---

About Greta Van Susteren:

Greta Van Susteren is the Chief Political Analyst for Gray Media and host of Full Court Press. Ms. Van Susteren is a veteran of Fox News Channel, MSNBC, and CNN. Her prime-time Fox News Channel Show, “On the Record,” was number 1 in its time slot for 14 1⁄2 years. Before joining Fox News, she hosted CNN’s prime-time news and analysis program, “The Point with Greta Van Susteren,” and co-hosted the network’s daily legal analysis show, “Burden of Proof.” Her legal analysis for CNN’s coverage of Election 2000 earned her the American Bar Association’s Presidential Award for Excellence in Journalism. She continues to host the weekly 30-minute program “Plugged In with Greta Van Susteren” on Voice of America, which broadcasts exclusively outside of the United States.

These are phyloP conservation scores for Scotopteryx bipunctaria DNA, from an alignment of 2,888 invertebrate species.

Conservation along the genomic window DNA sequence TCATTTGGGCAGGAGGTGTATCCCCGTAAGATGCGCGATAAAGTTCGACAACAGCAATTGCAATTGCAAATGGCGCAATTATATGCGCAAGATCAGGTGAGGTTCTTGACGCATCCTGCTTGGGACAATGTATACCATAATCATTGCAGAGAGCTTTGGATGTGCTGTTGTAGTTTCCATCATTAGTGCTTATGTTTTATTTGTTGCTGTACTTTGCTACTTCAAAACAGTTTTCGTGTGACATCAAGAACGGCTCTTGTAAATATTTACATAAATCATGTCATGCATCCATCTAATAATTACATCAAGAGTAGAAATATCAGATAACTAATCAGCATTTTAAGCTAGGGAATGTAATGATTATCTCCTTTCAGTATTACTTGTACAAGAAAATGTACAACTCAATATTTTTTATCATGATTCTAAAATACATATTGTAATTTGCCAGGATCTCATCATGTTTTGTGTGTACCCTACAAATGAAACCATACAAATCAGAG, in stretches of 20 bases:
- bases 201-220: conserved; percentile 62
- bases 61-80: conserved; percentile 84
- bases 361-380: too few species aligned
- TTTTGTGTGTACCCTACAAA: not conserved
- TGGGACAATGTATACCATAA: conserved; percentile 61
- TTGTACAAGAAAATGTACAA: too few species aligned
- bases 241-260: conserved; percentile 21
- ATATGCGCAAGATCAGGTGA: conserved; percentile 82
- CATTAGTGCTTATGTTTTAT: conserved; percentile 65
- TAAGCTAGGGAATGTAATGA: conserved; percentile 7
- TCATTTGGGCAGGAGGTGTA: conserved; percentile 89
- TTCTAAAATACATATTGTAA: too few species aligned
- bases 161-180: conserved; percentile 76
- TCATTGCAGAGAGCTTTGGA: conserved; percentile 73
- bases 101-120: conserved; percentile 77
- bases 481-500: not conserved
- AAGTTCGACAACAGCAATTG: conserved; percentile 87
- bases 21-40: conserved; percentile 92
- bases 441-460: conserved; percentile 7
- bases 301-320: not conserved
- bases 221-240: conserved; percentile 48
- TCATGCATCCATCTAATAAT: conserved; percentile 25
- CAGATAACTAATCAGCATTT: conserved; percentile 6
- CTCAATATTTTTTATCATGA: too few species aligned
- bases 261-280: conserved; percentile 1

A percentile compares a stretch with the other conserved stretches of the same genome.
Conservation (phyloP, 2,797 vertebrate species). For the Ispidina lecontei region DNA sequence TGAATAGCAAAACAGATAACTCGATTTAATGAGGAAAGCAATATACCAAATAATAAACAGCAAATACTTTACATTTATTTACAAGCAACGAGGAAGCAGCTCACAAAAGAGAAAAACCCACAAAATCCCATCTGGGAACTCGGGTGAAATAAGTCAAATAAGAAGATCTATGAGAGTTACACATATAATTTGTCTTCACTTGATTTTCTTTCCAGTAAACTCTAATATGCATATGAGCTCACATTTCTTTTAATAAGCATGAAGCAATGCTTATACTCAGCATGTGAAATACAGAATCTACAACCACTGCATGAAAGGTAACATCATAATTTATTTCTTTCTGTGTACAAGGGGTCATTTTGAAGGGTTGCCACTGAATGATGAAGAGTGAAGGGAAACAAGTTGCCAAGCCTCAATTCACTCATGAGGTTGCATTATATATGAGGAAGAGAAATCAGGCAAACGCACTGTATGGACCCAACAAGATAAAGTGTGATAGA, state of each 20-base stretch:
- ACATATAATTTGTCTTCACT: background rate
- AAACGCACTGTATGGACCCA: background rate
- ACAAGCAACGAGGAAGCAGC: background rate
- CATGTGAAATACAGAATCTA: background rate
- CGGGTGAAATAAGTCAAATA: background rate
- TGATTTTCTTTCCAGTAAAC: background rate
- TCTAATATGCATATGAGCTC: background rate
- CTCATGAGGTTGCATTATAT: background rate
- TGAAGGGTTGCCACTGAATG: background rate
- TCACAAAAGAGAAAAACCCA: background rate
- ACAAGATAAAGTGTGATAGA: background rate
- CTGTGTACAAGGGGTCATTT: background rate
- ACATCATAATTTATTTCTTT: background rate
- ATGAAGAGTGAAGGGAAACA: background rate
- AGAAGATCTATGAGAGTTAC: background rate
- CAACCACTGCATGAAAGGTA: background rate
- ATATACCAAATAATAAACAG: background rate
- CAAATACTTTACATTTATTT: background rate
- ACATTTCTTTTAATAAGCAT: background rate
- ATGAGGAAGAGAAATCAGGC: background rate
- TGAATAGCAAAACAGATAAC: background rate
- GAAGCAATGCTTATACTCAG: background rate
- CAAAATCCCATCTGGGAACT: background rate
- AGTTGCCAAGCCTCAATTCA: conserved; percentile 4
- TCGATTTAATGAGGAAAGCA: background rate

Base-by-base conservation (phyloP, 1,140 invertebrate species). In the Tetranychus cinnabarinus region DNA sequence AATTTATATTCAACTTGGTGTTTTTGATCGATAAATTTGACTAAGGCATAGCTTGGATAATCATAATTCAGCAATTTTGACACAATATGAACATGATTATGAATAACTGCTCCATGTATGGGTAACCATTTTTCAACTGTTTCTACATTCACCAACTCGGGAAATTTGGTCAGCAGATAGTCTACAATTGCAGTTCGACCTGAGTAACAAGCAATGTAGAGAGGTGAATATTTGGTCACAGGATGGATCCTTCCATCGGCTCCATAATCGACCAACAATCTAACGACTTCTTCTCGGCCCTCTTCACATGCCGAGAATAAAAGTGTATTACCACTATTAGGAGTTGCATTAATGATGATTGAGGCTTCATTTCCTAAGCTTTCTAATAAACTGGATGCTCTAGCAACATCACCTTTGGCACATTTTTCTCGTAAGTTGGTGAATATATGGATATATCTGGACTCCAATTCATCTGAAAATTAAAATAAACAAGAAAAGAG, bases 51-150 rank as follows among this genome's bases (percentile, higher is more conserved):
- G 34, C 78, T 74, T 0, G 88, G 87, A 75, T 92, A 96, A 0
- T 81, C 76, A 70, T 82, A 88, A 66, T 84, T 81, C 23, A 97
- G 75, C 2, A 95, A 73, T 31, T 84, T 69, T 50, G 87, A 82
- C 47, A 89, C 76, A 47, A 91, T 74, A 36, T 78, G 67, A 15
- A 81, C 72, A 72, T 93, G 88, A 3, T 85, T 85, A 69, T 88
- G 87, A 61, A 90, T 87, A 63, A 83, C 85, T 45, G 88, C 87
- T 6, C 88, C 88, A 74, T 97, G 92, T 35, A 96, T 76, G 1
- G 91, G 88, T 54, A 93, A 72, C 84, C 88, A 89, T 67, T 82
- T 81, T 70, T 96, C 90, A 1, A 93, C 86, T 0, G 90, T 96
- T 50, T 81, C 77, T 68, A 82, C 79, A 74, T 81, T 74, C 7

About “Full Court Press” and Gray Television:

“Full Court Press” is a Sunday political show broadcast on all Gray Television markets and syndicated in leading cities including New York, Washington, D.C., and Los Angeles covering 80% of the country. Gray Television currently owns and/or operates television stations and leading digital properties in 94 television markets, including the number-one-rated television station in 68 markets and the first or second-highest-rated television station in 87 markets. Gray’s television stations cover approximately 24 percent of US television households and broadcast approximately 400 separate programming streams, including nearly 150 affiliates of the CBS/NBC/ABC/FOX networks. Gray Television also owns video program production, marketing, and digital businesses including Raycom Sports, Tupelo-Raycom, and RTM Studios, the producer of PowerNation programs and content. For further information, please visit www.gray.tv.

Lisa Allen serves as the Executive Producer of “Full Court Press,” and Gray SVP Sandy Breland is the Executive in Charge. Cary Glotzer, CEO of Tupelo-Raycom, is in charge of production.

For media inquiries please contact:

Virginia Coyne

fullcourtpressnews@gmail.com

‪(202) 495-1640‬

Copyright 2021 Full Court Press. All rights reserved.